“ much more eath to tell the stars on high, bottoms. England values them largely Albe they endless seem in estimation,
according to size, and sends the smallest Than to recount the sea's posterity; So fertile be the floods in generations,
kind, called Dutch-size, over to HolSo huge their numbers, and so numberless their land. The common oyster from the pations."
Western coast is very large, with thick Natural beds and banks of oysters are shells, and little meat. The Colchesfound in all the seas of the temperate ters go by the name of Middle Ware, and torrid zones, now stretching out and are larger than the best kind, the miles after miles in all directions, and Little Natives, reared carefully at the now rising so high that ships are wreck- mouths of a number of small rivers and ed on their crests. And thus it has in Southampton Water. Scotland is been apparently from time immemorial, justly proud of her Pandores, so called for gigantic structures, consisting of fos- because they are found near the saltsil oysters, are found in many places. pans in the neighborhood of historic In Berkshire, England, a petrified col Prestonpans, and caught, it is said, by
a bit of magic. The fishing-crews keep this world, oysters, and especially green up, while the dredging is going on, a oysters, meet with opposition at times kind of wild, monotonous chant, to -say that the green matter enters into which they ascribe great virtue, and the gills of the luckless creature, stops sing:
the breathing, and thus causes dropsy. “ The herring loves the merry moonlight,
The disease makes the oyster to swell, by
the texture of its meat beBut the oyster loves the dredger's song,
comes looser, finer, and more palatable; For he comes of a gentler kind."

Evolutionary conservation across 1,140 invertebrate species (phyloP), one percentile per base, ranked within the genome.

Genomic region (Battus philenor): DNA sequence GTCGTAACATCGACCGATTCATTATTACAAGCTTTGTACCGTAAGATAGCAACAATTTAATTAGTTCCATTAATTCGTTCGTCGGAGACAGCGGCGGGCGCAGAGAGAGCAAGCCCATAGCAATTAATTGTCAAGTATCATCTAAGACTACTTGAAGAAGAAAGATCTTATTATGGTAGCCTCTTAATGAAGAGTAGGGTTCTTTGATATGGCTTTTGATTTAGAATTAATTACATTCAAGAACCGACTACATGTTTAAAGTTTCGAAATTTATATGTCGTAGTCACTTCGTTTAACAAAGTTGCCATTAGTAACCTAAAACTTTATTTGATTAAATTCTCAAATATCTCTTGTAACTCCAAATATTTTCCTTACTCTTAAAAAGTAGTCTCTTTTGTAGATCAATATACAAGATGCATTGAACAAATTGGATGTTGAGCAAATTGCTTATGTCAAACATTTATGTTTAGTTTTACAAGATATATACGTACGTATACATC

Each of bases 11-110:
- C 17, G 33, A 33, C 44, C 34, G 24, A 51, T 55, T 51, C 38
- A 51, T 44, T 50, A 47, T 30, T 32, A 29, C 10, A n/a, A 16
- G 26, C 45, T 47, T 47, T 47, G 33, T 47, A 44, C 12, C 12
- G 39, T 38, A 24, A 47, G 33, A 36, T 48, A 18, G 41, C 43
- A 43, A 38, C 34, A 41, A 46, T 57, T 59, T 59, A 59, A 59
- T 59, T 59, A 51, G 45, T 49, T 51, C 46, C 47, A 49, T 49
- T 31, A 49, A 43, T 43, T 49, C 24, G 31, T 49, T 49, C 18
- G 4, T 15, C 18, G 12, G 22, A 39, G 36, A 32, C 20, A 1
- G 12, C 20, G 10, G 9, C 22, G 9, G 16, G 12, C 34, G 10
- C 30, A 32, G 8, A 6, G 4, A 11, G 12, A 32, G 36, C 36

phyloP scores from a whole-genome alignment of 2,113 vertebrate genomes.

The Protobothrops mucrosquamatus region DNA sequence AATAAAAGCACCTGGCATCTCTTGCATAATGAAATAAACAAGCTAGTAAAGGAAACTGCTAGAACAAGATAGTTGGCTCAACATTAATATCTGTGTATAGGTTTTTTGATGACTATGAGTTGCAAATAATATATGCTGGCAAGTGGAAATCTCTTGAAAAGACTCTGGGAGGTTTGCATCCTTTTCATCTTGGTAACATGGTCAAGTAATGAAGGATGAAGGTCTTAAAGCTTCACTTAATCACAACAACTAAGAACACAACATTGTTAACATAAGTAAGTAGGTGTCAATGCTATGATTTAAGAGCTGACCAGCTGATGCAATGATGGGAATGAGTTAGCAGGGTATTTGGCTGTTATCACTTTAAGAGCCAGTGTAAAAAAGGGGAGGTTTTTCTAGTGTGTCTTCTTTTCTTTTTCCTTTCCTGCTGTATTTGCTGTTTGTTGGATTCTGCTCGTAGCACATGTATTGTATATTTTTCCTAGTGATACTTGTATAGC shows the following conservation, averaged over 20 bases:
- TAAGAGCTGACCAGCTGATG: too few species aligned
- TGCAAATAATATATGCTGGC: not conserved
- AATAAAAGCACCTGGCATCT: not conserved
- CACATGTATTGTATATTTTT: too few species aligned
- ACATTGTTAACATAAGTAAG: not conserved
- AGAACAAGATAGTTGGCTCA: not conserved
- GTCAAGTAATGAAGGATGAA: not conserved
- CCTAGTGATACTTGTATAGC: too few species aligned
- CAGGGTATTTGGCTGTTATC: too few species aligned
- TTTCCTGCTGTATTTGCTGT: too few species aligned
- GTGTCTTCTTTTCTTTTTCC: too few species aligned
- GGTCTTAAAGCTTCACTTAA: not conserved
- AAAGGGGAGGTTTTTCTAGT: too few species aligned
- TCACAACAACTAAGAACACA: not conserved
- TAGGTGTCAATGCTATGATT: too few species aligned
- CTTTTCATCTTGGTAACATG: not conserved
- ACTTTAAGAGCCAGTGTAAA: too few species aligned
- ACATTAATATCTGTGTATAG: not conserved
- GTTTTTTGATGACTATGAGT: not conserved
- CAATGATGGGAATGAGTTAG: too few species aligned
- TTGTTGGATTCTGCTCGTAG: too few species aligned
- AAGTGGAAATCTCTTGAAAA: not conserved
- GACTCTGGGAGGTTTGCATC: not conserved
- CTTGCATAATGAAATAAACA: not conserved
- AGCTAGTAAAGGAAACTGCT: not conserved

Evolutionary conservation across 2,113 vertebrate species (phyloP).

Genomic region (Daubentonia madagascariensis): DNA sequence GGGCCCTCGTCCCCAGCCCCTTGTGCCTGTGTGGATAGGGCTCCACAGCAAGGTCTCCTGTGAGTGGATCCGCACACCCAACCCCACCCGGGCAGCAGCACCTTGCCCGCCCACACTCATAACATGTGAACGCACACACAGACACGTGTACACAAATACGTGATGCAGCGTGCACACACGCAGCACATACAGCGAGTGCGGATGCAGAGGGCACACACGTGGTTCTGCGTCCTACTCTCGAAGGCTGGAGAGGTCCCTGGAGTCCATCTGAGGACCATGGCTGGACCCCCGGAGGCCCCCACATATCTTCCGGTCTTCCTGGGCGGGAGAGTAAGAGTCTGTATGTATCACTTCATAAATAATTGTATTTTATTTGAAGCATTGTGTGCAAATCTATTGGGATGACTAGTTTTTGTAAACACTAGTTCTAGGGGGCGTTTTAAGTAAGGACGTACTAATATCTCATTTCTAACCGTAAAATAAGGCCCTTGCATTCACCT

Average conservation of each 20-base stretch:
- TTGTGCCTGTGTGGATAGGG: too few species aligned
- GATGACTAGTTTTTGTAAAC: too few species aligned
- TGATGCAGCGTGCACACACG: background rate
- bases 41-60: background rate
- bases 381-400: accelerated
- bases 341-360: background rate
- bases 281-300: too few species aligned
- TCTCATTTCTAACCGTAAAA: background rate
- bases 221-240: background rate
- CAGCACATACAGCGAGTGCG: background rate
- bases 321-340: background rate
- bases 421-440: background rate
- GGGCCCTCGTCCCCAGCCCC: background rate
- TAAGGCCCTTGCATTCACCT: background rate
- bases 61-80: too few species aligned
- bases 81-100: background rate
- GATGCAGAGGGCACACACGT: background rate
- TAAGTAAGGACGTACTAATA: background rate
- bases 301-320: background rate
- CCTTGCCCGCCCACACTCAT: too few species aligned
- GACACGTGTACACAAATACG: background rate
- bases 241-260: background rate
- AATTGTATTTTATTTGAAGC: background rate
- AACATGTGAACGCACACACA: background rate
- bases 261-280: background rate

and epicureans revel in dropsical shellPaddy claims for his Pooldoodies of fish as they delight in diseased gooseBurra, and especially for his Carling livers. The Baltic has a small supply fords, that they are superior to all the of the precious molluscs, but the variety world, and is as usually correct in his is coarse and insipid, probably because patriotism, but mistaken in his asser- the waters of that sea are not salt tion. They are very fine, however, with enough; those of the Adriatic, however, a dark, almost black beard and delicious and of the Bosphorus, are better, and in flavor, but not to be compared to some great demand during the long fasts of of our own varieties. The natives of the Greek Church. England are largely sent over to Ostend, Wherever the oyster, therefore, apto be cleaned and fattened in Belgian pears in sufficient quantities, there men parks, and then assume a perfection are found ready to consume them as fast almost unsurpassed. The shell becomes as they can be procured ; but the poor very fine, almost transparent; the fish unselfish oyster has enemies nearer is small, but rich and beautifully white, home, in its own native element, and and bearing to the best of common oys- close upon its borders. The arch-enemy ters the relation that a well-fed capon is the sleepy, stupid-looking starfish, bears to an ordinary chicken. This is the Master Fivefingers of our boys, who the oyster which gourmets prefer to all eats them as spat, or even when grown others. It goes from Ostend all over to considerable size. These greedy deGermany, to Russia, and even to distant yourers have the curious power of rollOdessa.